A Statewide Population Based Study of Gender Differences in Trauma: Validation of a Prior Single Institution Study.
BACKGROUND: Women usually have lower mortality rates than men do at any age. This pattern is observed for most causes of death from chronic diseases. Significant controversy still exists about gender differences in outcomes in trauma. We previously reported no differences in in-hospital mortality based on gender in a large single-institution study (n= 18,892) that had a significant limitation in that it was not population based. This current study was performed to validate our earlier findings in a separate, statewide, population-based dataset of trauma victims.
STUDY DESIGN: Prospective data were collected on 22,332 trauma patients (18,432 blunt, 3,900 penetrating) admitted to all trauma centers (n = 26) in Pennsylvania over 24 months (January 1996 to December 1997). Gender differences in in-hospital mortality were determined for the entire dataset and for the subsets of blunt and penetrating injury patients. A second analysis examined all blunt injury patients and excluded all patients with a hospital length of stay of less than 24 hours, eliminating patients who expired soon after admission. The null hypothesis was that female gender is protective in trauma outcomes.
RESULTS: Multiple logistic regression analysis identified age (odds ratio [OR] 1.03, confidence interval [CI] 1.02 to 1.03), Injury Severity Score (OR 1.06, CI 1.05 to 1.06), non-Caucasian race (OR 1.72, CI 1.39 to 2.15), blunt injury type (OR 0.327, CI 0.26 to 0.41), and Revised Trauma Score (OR 0.44, CI 0.41 to 0.47) as independent predictors of in-hospital mortality in trauma. Preexisting diseases, including cardiac disease (OR 1.53, CI 1.12 to 2.09) and malignancy (OR 4.08, CI 1.64 to 10.17), were also identified as independent predictors of in-hospital mortality in trauma. Female gender was not associated with decreased mortality (OR 0.83, CI 0.67 to 1.03, p = 0.093). A second multiple regression analysis in blunt trauma patients admitted for longer than 24 hours (which eliminated early deaths and patients with minor injuries) determined that in-hospital mortality was not significantly different in male or female blunt trauma patients stratified by Injury Severity Score and age. The same factors that were predictive of in-hospital mortality in the total dataset were also significant in this secondary analysis.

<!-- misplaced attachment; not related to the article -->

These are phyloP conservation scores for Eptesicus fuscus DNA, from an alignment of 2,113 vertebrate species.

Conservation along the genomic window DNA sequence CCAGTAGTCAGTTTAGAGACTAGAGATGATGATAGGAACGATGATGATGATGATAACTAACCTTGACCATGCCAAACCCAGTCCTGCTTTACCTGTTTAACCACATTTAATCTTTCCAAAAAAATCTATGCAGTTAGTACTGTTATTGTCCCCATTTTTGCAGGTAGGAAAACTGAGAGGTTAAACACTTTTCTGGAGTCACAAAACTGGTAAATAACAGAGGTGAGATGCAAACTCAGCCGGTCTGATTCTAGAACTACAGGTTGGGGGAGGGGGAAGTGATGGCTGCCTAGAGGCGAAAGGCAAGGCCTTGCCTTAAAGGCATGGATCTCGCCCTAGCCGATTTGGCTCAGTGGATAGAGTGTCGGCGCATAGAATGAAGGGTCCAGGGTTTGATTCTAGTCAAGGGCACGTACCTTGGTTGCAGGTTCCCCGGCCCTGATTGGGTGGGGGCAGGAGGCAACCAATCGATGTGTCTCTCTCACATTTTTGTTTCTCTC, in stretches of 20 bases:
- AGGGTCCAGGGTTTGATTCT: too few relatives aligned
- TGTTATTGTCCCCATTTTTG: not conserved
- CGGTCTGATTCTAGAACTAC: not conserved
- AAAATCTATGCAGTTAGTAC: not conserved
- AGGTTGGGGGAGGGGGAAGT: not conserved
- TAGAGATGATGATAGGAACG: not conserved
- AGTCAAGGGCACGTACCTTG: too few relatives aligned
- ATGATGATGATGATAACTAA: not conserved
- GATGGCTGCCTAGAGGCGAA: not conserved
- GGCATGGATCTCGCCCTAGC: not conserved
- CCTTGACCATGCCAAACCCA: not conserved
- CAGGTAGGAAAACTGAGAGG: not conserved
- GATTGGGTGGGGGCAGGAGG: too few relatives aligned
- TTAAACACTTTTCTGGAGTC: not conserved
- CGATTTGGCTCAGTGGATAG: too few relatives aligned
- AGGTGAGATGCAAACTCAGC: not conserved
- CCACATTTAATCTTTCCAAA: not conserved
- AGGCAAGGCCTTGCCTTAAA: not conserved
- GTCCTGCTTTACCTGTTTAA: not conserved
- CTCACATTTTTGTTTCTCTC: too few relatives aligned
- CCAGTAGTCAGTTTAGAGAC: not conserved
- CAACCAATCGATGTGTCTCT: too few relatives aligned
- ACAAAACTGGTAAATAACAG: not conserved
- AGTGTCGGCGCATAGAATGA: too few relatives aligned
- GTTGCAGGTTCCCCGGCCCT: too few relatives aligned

CONCLUSIONS: These population-based data confirm that female gender does not adversely affect in-hospital mortality in trauma when patients are appropriately stratified for other variables, including Injury Severity Score and age, that do significantly affect outcomes.
Published In/Presented At
Gannon, C. J., Napolitano, L. M., Pasquale, M., Tracy, J. K., & McCarter, R. J. (2002). A statewide population-based study of gender differences in trauma: validation of a prior single-institution study. Journal Of The American College Of Surgeons, 195(1), 11-18.
Medicine and Health Sciences | Other Medical Specialties | Surgery
Department of Surgery, Department of Surgery Faculty